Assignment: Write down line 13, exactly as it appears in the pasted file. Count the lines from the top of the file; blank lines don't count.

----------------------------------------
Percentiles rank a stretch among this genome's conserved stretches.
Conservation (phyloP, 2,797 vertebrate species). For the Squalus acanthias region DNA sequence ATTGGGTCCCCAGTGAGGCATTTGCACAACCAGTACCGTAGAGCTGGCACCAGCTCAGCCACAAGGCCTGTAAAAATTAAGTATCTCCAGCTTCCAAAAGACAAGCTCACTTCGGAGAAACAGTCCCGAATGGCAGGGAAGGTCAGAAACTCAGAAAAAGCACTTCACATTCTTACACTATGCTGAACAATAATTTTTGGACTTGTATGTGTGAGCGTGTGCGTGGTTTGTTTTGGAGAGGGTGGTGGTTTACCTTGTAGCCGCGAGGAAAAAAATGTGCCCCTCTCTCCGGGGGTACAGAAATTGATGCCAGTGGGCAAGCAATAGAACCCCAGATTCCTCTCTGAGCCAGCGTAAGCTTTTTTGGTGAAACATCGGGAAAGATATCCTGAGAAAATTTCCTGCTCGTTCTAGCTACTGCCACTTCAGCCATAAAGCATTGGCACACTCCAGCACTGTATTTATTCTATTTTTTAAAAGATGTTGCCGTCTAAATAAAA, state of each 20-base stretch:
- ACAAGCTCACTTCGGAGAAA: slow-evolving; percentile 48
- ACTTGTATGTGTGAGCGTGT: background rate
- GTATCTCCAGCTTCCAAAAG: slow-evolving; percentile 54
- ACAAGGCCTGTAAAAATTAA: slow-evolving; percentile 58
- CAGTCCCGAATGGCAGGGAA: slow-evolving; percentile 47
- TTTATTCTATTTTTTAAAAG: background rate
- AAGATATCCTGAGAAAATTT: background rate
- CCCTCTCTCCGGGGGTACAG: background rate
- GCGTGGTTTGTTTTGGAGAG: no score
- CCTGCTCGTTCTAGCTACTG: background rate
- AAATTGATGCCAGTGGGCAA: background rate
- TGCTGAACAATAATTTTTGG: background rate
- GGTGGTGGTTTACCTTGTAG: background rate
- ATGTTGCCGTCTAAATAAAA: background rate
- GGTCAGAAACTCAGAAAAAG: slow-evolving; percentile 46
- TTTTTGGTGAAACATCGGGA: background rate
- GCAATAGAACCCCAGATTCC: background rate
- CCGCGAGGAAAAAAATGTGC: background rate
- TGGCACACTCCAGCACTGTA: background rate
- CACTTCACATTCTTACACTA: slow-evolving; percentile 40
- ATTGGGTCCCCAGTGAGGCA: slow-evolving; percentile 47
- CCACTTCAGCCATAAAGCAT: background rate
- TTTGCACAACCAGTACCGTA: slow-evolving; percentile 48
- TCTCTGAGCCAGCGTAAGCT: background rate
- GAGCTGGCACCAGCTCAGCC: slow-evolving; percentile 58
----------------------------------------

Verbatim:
- AAATTGATGCCAGTGGGCAA: background rate